IIoT vs IoT vs M2M

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    Creating an App-Centric Network for the Internet of Things

    Machine-to-machine (M2M) technology is a key enabler of many of the higher-profile platforms that are revolutionizing industry. These include cloud services, the Internet of Things (IoT), and the Industrial Internet of Things (IIoT).

    How these technologies fit together is important, but unfortunately, it’s not completely clear as to how they do. Jojo John Moolayil, a data scientist at Flutura, does a great job of delineating the differences between the IoT, M2M and the IoE (the latter is the Internet of Everything, a term Moolayil says was coined by Cisco). His point is that the main differentiator between the IoT and M2M in the past was the network on which the data traveled. M2M tended to be on wired or cellular networks, while the IoT utilized Internet Protocol (IP) networks.

    As time passes, the differences, which were relatively minor and a matter of when the technologies were developed, are fading. Moolayil writes:

    Today, many industries have heavy engineering machinery that communicated on an IPV4/6 network and form a network called as Industrial Internet or sometimes they are still called M2M. Hence the difference between these two are bare minimum. There are enough cases where they are used interchangeably.

    In many cases, there is no consistency in how vendors, service providers and analysts use these terms. For instance, 451 Research found that the cellular IoT and M2M connections will increase from 252 million last year to 908 million in 2019. The story at First Post says that the firm cites reduced hardware and bandwidth costs, cloud-based middleware and data platforms and general awareness of the technologies’ benefits as drivers.

    Although these growth figures are impressive, they should be taken with a grain of salt. Analysts in all sectors generate highly specific numbers, most likely for marketing purposes. (It’s more impressive to say that that the widget category will have a 459 percent compound annual growth rate from now until 2020 than saying that it “will grow steadily.”) That’s true in the PC sector, the tablet sector, the small cell sector and all others. Most categories, however, are very well defined at this point. The nebulous set of definitions around cellular IoT and M2M means that the numbers are even less certain.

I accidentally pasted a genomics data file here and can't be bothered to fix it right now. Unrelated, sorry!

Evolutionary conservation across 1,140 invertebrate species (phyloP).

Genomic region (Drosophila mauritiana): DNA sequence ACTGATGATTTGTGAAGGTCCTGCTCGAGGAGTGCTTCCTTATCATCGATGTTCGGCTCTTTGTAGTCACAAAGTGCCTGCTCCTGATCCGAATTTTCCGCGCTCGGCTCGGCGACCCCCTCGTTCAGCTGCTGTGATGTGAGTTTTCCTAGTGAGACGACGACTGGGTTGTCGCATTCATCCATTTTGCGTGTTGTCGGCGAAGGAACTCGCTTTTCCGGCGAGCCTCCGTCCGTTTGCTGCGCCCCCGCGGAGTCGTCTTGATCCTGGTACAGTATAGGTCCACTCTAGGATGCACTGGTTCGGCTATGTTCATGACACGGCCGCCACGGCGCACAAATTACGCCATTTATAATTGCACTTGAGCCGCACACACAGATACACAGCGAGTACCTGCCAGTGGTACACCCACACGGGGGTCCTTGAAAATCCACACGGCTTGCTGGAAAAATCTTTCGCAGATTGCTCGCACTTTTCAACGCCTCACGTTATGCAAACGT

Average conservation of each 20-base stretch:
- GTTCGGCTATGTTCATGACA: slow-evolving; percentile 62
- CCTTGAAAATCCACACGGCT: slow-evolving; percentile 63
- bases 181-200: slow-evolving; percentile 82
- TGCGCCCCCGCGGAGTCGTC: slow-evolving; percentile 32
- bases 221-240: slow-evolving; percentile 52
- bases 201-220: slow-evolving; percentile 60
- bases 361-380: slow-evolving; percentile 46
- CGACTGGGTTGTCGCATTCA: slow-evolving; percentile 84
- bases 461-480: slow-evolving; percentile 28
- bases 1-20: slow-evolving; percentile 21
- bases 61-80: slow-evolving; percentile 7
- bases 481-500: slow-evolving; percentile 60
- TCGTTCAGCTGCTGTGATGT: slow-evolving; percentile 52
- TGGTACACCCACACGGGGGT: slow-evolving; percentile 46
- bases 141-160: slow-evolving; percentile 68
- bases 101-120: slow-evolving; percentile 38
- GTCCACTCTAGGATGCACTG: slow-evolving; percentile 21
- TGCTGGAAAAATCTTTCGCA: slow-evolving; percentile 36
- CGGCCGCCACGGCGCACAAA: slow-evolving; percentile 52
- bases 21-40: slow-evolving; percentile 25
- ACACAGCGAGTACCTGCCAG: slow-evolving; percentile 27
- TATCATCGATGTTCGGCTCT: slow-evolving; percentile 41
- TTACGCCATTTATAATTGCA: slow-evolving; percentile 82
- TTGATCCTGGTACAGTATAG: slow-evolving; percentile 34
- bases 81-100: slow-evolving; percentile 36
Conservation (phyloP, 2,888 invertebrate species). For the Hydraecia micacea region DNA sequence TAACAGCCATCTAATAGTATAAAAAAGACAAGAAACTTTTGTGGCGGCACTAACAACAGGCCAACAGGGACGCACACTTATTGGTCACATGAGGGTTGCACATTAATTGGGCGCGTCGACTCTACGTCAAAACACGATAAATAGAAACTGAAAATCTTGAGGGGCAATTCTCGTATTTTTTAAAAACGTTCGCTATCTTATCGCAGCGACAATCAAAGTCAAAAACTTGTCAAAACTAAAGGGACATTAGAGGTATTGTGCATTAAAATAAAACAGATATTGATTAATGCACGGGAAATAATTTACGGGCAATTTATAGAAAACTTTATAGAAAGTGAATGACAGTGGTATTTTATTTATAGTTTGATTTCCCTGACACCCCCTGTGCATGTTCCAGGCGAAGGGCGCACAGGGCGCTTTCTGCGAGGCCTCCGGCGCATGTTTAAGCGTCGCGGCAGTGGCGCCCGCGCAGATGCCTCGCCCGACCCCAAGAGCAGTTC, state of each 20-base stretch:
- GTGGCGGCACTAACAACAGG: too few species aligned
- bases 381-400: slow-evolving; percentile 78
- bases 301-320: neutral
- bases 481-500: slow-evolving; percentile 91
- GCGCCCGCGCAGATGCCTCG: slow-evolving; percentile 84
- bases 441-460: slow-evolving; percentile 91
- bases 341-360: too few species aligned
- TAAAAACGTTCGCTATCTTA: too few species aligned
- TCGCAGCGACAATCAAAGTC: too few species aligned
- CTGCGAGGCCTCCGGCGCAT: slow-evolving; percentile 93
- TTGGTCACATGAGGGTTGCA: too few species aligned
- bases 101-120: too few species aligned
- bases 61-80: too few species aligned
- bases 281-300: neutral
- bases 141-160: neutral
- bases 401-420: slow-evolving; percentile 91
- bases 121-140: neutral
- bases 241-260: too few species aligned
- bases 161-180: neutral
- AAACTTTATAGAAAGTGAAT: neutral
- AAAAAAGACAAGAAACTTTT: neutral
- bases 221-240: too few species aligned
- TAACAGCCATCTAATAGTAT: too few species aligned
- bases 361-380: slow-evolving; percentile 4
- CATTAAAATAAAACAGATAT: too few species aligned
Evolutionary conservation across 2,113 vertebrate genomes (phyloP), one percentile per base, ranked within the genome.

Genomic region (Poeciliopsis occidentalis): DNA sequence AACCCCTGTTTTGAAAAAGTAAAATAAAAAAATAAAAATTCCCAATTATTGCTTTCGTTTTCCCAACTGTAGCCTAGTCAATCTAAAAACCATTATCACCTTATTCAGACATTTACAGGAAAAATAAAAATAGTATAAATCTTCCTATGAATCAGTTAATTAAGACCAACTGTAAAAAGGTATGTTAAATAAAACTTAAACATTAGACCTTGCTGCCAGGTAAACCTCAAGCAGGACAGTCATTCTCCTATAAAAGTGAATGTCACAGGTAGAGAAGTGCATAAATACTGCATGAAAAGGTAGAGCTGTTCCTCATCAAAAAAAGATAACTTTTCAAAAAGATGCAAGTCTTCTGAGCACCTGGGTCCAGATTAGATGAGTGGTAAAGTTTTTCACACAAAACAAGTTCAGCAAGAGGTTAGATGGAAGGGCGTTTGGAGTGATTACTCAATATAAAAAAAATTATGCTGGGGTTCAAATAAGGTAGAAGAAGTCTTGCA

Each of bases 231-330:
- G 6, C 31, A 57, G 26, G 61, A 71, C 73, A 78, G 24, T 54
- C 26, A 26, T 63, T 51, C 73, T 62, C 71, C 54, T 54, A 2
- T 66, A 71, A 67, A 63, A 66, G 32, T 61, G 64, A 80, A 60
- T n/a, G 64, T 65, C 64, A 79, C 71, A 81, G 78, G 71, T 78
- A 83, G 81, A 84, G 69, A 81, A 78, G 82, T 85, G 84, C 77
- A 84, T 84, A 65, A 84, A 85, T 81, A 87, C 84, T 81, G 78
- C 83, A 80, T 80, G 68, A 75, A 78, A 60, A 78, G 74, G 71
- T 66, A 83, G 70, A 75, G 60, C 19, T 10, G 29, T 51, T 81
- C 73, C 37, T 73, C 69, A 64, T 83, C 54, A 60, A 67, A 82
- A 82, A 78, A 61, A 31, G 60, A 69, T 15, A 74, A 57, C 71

The same can be said for a study from Vodafone. A report by eWeek said the carrier found that more than a quarter of businesses around the world use M2M, and that the portion jumps to 93 percent in the Americas. Also, 41 percent achieved a return on investment (ROI) within six months.

    There is no question that all of the technologies under this broad umbrella—the IoT, the IIoT, M2M, cellular M2M and others—are growing. It’s also clear that there is a tremendous amount of overlap among them and that precise definitions are fuzzy. For this reason, quantifying the growth is impossible.

    Carl Weinschenk covers telecom for IT Business Edge. He writes about wireless technology, disaster recovery/business continuity, cellular services, the Internet of Things, machine-to-machine communications and other emerging technologies and platforms. He also covers net neutrality and related regulatory issues. Weinschenk has written about the phone companies, cable operators and related companies for decades and is senior editor of Broadband Technology Report. He can be reached at [email protected] and via twitter at @DailyMusicBrk.

    Carl Weinschenk
    Carl Weinschenk
    Carl Weinschenk Carl Weinschenk Carl Weinschenk is a long-time IT and telecom journalist. His coverage areas include the IoT, artificial intelligence, artificial intelligence, drones, 3D printing LTE and 5G, SDN, NFV, net neutrality, municipal broadband, unified communications and business continuity/disaster recovery. Weinschenk has written about wireless and phone companies, cable operators and their vendor ecosystems. He also has written about alternative energy and runs a website, The Daily Music Break, as a hobby.

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